FIGURE 1.

TRAC-1, a novel hit from the CD69 cell surface marker screen in Jurkat cells. A, Human TRAC-1 cDNA and protein sequences. The putative myristoylation site is boxed. The RING finger domain is shaded gray with consensus cysteine and histidine residues marked with ∗. The black arrow indicates the position where TRAC-1 hit was truncated. These sequence data correspond to GenBank accession number NM017831 (hypothetical protein FLJ20456). B, Confirmation of truncated TRAC-1 inhibitory activity by cell surface CD69 expression in naive Jurkat cells infected with pTRA-TRAC-1ΔC-iresGFP. Unstimulated cells and cells stimulated with anti-TCR were stained with allophycocyanin-conjugated anti-CD69 Ab. The two panels shown on the left are dot plot analysis showing GFP fluorescent intensity on the horizontal axis and CD69-allophycocyanin fluorescent intensity on the vertical axis. Unstimulated cells are shown in the top left panel and anti-TCR-stimulated cells in the bottom left panel. Histogram plots on the right show CD69-allophycocyanin fluorescent intensity in unstimulated (dotted line) vs anti-TCR-stimulated (solid line) cells when gated on GFP-negative (upper right panel) and GFP-positive cells (lower right panel). C, Effect of full-length TRAC-1 overexpression on cell surface CD69 expression. Naive Jurkat cells were infected with pTRA-TRAC-1-iresGFP or pTRA-TRAC-1ΔC-iresGFP. Unstimulated cells and cells stimulated with anti-TCR were stained with allophycocyanin-conjugated anti-CD69 Ab. The two panels shown are histogram analyses showing CD69-allophycocyanin fluorescent intensity on the horizontal axis and cell numbers on the vertical axis in pTRA-TRAC-1-iresGFP-infected cells (top panel) or pTRA-TRAC-1ΔC-iresGFP-infected cells (bottom panel). Both panels show cells stimulated with anti-TCR and gated on GFP and GFP+ populations.

Close modal

To verify that the inhibitory phenotype was caused by the truncated TRAC-1 cDNA and not by a genetic mutation or an epigenetic effect in the single-cell clone, we subcloned the sequence encoding the truncated TRAC-1 (TRAC-1ΔC) into a retroviral vector containing a bicistronically encoded GFP so that the expression of the cDNA in cells could be monitored by the concomitant expression of GFP. Using naive Jurkat cells infected with this construct (pTRA-TRAC-1ΔC-iresGFP), we confirmed that TRAC-1ΔC expression caused inhibition of CD69 up-regulation (Fig. 1,B). Interestingly, expression of the full-length construct (pTRA-TRAC-1-iresGFP) failed to cause inhibition of CD69 up-regulation, suggesting that TRAC-1 itself is not a negative regulator of T cell activation (Fig. 1 C).

Real-time quantitative RT-PCR analysis by the TaqMan method demonstrated that the TRAC-1 transcript is expressed at the highest levels in lymphoid tissues, including bone marrow, spleen, and thymus (Fig. 2,A). Weak to moderate expression was also observed in most other tissues. The relative TRAC-1 mRNA level in various human cancer cell lines was also compared with that in primary blood mononuclear cells. As shown in Fig. 2,B, TRAC-1 message was about 8-fold higher in primary blood mononuclear cells than in Jurkat cells and 293 HEK cells. The hepatocyte line Huh7 expressed little TRAC-1 message. This was consistent with our results using primary hepatocyte cells where we found that TRAC-1 mRNA was ∼50-fold lower in primary cultured hepatocytes than in primary blood mononuclear cells (data not shown). The low expression level of TRAC-1 mRNA in Huh7 and primary human hepatocytes is in contrast to the moderate level of TRAC-1 expression seen in liver tissue (Fig. 2 A). It is possible that circulating lymphocytes may have contributed to the observed TRAC-1 expression seen in some tissues.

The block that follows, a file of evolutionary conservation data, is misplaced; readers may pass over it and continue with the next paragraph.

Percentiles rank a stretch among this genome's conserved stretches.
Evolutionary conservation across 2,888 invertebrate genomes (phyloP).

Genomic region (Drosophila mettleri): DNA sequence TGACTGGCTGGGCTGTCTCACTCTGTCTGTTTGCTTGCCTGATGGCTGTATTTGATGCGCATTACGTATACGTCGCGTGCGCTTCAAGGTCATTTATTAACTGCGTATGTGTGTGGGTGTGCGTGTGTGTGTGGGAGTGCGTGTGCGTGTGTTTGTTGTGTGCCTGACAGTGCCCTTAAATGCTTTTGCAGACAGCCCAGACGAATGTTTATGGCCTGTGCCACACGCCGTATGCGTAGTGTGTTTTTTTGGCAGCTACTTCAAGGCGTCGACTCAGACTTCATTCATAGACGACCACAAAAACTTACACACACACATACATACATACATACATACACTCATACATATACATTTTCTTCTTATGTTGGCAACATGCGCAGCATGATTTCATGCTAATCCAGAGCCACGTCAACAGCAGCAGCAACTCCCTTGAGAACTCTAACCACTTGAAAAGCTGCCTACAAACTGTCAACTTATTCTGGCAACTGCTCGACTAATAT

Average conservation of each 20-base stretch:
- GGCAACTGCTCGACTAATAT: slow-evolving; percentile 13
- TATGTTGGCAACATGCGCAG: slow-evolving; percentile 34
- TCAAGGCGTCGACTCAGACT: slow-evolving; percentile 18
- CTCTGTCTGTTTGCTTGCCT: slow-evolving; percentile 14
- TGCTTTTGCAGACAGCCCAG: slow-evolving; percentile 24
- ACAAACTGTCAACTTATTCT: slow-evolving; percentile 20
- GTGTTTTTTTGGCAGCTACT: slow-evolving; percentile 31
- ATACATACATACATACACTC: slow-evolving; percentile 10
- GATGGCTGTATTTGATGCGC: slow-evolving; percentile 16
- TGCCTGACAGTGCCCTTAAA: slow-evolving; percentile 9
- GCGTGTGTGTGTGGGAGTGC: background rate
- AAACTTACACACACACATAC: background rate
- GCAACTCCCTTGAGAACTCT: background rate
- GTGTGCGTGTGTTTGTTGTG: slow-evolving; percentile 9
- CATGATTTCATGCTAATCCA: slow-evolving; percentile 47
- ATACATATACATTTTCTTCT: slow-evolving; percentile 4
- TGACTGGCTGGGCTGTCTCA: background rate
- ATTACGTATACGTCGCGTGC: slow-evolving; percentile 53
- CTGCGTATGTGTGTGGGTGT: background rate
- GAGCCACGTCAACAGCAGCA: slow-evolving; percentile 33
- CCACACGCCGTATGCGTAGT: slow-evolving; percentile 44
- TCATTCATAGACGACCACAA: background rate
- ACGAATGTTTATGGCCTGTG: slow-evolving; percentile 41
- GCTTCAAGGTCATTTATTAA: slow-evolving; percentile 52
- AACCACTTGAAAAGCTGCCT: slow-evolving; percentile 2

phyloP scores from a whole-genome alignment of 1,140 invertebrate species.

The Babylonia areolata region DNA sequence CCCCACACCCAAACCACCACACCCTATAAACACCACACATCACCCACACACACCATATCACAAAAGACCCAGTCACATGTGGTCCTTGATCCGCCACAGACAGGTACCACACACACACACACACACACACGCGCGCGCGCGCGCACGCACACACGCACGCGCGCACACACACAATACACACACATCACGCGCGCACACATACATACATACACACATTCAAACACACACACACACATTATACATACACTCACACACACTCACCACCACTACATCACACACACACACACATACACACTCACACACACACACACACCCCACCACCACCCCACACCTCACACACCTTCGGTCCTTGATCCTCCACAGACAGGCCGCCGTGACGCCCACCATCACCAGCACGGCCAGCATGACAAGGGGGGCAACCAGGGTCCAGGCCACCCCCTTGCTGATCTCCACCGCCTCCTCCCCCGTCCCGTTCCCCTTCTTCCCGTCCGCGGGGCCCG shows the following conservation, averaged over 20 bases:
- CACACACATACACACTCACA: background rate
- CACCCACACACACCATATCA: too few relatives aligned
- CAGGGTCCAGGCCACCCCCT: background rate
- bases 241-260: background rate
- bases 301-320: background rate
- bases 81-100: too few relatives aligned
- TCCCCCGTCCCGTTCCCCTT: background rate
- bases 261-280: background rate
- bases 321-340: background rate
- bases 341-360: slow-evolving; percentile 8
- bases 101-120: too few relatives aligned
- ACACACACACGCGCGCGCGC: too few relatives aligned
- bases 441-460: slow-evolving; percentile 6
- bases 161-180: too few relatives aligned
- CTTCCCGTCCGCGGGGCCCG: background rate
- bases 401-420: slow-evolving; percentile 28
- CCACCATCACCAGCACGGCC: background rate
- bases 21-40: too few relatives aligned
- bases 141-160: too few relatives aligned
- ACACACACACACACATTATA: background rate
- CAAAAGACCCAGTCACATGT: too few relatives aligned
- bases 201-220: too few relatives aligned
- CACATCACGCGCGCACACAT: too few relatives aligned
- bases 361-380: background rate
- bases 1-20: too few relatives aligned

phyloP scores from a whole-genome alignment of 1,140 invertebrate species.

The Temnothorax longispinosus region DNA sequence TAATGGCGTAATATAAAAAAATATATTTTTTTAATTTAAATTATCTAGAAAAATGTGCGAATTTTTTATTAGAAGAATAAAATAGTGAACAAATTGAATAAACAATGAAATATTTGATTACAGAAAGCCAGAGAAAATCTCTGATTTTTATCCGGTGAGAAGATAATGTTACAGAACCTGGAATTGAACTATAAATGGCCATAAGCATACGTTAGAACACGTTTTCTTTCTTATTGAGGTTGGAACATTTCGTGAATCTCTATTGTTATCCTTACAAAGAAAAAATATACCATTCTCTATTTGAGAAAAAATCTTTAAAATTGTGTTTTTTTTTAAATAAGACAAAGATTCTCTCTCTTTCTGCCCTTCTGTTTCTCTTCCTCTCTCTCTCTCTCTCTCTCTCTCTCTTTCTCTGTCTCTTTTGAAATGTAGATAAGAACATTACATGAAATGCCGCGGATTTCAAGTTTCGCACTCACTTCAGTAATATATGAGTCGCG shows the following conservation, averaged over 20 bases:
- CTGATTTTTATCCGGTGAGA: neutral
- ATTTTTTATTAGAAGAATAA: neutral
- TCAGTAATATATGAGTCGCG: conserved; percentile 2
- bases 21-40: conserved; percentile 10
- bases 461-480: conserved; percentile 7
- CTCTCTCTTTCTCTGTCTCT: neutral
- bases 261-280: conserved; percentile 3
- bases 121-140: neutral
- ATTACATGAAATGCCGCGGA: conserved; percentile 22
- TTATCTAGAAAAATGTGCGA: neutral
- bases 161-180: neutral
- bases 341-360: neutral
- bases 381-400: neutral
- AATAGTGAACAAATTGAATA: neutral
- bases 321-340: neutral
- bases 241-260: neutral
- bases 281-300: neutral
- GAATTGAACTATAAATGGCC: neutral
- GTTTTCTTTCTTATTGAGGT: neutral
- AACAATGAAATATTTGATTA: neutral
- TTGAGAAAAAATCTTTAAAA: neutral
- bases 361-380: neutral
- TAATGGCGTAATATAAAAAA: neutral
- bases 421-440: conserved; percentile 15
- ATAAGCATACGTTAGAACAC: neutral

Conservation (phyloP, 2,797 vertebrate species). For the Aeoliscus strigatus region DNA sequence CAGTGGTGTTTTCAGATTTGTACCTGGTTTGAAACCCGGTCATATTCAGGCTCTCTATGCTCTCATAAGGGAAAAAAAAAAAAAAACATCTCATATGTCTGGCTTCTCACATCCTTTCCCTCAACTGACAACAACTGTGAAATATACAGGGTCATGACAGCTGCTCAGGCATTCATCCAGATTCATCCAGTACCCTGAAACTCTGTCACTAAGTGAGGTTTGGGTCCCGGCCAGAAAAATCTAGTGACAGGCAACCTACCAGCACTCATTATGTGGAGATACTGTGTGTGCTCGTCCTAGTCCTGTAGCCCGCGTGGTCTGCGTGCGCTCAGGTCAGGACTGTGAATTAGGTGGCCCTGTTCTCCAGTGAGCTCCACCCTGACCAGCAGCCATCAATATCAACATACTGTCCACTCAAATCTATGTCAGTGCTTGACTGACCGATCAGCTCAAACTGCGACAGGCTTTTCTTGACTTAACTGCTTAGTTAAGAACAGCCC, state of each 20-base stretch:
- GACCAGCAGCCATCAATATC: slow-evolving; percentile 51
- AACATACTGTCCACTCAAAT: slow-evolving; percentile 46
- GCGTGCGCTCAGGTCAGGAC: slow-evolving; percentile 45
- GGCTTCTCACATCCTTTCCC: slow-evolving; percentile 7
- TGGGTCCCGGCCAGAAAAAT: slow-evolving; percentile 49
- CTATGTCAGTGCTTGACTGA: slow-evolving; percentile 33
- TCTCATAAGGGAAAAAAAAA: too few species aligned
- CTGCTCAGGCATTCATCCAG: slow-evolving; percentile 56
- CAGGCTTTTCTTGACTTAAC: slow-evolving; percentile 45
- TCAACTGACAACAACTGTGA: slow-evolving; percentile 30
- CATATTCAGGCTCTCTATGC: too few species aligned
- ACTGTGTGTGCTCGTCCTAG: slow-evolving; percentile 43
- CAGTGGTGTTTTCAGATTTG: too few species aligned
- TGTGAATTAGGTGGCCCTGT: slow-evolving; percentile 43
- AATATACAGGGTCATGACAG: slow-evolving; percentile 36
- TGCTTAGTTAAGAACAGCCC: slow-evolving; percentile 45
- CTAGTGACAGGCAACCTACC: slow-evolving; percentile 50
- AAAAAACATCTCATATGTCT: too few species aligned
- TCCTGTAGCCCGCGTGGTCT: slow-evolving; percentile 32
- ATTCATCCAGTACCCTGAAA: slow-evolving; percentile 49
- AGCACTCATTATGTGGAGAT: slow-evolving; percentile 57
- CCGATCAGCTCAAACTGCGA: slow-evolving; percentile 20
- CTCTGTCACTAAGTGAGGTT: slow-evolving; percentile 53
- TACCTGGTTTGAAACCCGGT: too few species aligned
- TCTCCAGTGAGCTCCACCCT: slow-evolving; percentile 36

FIGURE 2.

TRAC-1 is expressed in lymphoid tissues and predominantly in CD4+ and CD8+ T cell populations. Quantitative PCR (TaqMan) analysis of TRAC-1 expression in various human tissues (A), mammalian cell lines (B), and purified human primary cells (D). cDNA templates were obtained from various tissues (A, human tissue multiple tissue cDNA panel I; Clontech Laboratories) and CD4+ T cells, CD8+ T cells, CD19+ B cells, or CD14+ monocytes (C, human blood fractions multiple tissue cDNA panel; Clontech Laboratories). Total RNA templates were purified from various cell lines as indicated (B). Specific TRAC-1 primers or ctl HuPO and 18S rRNA primers were used in standard TaqMan PCR or RT-PCR. C, Effect of TRAC-1ΔC on Jurkat and BJAB cell activation. The pTRA-TRAC-1ΔC-iresGFP vector was stably introduced into tTA- Jurkat (top panels) or tTA-BJAB (bottom panels) cells. Jurkat and BJAB cells were stimulated with anti-TCR (0.3 μg/ml C305) and anti-BCR (0.3 μg/ml anti-IgM F(ab′)2), respectively for 20–24 h, and Ag receptor-induced surface CD69 expression was analyzed in infected cells (GFPhigh, gray line), GFPlow cells (dashed line), and uninfected cells (GFP, black line). Dot plots in the left panels show GFP fluorescent intensity on the horizontal axis and CD69-allophycocyanin on the vertical axis while histogram plots in the right panels show CD69-allophycocyanin fluorescent intensity.

FIGURE 2.